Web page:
Following his graduation from The Shipley School in 2011, Matthew Lisle ’11 went on to pursue a degree in mechanical engineering at the University of Pennsylvania. It was there that Lisle and his co-founder Adrian Lievano first came up with the idea for the company now known as Everwaters, initially pitched as a community water filtration system for the university's first-ever President’s Engagement Prize (which they went on to win). “The prize was organized around any big idea that would solve a big problem,” Lisle notes, “and water was obviously number one on our list.”
The mission of Everwaters, which manufactures and distributes water filtration systems, is to aid the 1.8 billion people worldwide who currently live without access to clean water, free of harmful bacteria and heavy metals. “We had a connection to a non-profit that had done some work in Kenya, and we heard about this seed that we could use in water filtration,” Lisle recounts, “and that’s kind of the process of how it got put together.”
Currently, the main operations of Everwaters are based in Nairobi, Kenya, with an additional team in San Francisco. The company has helped over 4,000 families in 11 different countries receive clean drinking water. Everwaters’ future plans are to return to domestic areas of trouble. “There are several places in the States that have relatively frequent boiled water advisories,” Lisle explained. “There are plenty of places that have degrading infrastructure, that have a lot of use for a filter like Everwaters.”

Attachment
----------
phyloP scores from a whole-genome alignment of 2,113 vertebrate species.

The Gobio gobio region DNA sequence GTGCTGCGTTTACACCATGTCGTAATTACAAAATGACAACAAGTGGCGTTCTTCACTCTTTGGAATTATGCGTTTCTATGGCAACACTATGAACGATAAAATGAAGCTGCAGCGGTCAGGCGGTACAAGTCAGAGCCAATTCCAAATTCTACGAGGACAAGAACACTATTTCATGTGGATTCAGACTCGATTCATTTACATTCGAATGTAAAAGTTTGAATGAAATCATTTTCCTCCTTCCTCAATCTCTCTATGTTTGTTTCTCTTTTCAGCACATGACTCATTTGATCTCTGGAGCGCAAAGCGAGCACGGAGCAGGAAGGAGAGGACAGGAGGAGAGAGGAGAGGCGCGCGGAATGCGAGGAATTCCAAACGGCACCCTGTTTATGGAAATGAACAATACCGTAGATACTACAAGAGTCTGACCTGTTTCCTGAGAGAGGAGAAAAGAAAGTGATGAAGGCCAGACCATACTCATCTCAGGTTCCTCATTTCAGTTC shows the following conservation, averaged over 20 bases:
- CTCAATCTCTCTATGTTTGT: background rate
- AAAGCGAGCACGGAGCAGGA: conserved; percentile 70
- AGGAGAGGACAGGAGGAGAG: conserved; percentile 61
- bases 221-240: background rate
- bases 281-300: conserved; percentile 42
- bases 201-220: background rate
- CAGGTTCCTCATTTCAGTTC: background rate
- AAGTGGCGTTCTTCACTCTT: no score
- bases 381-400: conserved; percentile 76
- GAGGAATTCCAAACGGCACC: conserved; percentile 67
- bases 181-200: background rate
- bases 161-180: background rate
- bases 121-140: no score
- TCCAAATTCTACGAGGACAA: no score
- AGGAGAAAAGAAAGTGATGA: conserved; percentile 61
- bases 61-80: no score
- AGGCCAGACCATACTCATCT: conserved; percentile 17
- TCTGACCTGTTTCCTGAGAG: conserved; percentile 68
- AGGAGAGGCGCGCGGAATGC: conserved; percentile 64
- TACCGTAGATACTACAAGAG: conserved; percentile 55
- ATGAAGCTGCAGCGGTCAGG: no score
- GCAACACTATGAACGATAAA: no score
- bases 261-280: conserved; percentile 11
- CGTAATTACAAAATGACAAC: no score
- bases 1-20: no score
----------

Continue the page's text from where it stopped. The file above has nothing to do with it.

Lisle recently stepped down from his official position at Everwaters to pursue a Master’s degree in robotics at the University of Pennsylvania, though he continues to stay in touch with the teams in the U.S. and Kenya. He had initially planned to pursue robotics immediately following his undergraduate, but the success of Everwaters offered a different route. “My senior design project was a 3D-printed prosthetic arm with touch sensors,” he said, “so robotics was kind of an ongoing interest.” These advanced models of prosthetics allow users to, “really feel and engage with their environments, in ways you can’t with other 3D-printed prosthetics,” he noted.
Graduating this year, Lisle hopes to continue his path of technological betterment by using his skills in robotics to create devices such as affordable and accessible prosthetics for children and adults in need. “Our motivation was looking at children who have lost their arms. There’s not really a solution where they can get a high-tech arm, because they’re just going to outgrow it.” Between his work at Everwaters and his passion for robotics, Lisle’s main interests continually lie in improving the lives of others. “I find those to be the most motivating.”